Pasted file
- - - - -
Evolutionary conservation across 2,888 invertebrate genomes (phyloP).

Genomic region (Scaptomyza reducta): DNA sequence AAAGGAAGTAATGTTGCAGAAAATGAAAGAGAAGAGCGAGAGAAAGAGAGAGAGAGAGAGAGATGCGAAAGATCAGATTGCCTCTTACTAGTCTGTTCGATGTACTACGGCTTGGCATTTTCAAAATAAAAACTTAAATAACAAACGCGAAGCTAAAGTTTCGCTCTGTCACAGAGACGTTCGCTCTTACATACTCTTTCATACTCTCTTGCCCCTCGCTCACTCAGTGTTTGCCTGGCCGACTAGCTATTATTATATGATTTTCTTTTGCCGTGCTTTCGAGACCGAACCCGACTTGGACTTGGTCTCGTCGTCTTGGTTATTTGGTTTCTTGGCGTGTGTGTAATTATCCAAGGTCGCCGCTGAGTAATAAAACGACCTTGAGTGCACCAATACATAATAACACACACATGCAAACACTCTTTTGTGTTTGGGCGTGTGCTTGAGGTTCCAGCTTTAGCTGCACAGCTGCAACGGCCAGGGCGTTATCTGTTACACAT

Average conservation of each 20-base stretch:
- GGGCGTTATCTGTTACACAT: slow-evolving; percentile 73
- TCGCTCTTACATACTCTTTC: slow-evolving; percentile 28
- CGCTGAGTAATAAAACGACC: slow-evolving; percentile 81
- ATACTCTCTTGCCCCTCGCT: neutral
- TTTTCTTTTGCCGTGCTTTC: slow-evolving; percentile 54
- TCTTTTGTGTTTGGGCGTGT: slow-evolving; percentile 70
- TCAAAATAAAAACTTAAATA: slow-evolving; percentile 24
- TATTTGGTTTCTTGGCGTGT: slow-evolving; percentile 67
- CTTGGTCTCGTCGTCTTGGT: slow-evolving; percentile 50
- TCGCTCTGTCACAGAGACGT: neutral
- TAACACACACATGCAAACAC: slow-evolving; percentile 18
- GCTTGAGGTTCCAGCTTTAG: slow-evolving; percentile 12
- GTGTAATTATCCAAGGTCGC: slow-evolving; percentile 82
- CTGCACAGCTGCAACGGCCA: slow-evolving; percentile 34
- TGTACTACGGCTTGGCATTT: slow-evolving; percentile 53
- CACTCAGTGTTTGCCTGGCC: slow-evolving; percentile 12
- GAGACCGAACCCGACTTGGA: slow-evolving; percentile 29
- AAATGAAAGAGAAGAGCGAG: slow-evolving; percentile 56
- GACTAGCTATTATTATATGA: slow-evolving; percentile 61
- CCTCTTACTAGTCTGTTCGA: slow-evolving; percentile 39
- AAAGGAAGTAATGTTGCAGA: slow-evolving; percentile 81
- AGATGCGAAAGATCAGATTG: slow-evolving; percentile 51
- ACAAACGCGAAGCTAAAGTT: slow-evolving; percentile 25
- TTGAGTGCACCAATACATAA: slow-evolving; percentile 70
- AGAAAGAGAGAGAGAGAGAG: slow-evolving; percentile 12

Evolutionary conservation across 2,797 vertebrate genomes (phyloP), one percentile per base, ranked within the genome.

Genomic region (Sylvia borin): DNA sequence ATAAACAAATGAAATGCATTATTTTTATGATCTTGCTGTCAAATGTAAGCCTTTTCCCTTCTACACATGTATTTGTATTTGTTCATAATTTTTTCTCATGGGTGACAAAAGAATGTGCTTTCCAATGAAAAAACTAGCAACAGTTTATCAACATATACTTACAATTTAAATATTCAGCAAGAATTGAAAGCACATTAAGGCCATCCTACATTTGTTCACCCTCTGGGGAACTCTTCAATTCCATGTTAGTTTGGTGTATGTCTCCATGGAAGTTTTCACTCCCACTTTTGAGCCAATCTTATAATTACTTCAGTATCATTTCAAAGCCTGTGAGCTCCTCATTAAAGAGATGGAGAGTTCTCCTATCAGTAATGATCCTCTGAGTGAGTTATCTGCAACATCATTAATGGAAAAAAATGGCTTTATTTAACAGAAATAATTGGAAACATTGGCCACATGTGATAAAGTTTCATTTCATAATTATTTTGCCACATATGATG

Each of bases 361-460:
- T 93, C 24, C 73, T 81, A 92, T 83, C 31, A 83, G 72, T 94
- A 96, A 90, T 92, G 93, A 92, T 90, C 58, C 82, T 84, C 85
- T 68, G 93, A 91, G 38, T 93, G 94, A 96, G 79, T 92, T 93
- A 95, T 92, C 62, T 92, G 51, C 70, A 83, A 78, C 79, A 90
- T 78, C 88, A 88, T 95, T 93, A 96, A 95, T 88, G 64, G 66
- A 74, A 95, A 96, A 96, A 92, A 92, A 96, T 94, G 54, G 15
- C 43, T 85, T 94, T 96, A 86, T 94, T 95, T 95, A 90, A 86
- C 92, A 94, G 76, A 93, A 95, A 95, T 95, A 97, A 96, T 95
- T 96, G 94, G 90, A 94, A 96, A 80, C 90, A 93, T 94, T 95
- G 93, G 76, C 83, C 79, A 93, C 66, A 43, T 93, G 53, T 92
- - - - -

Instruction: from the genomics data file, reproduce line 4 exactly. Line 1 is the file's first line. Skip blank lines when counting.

- GGGCGTTATCTGTTACACAT: slow-evolving; percentile 73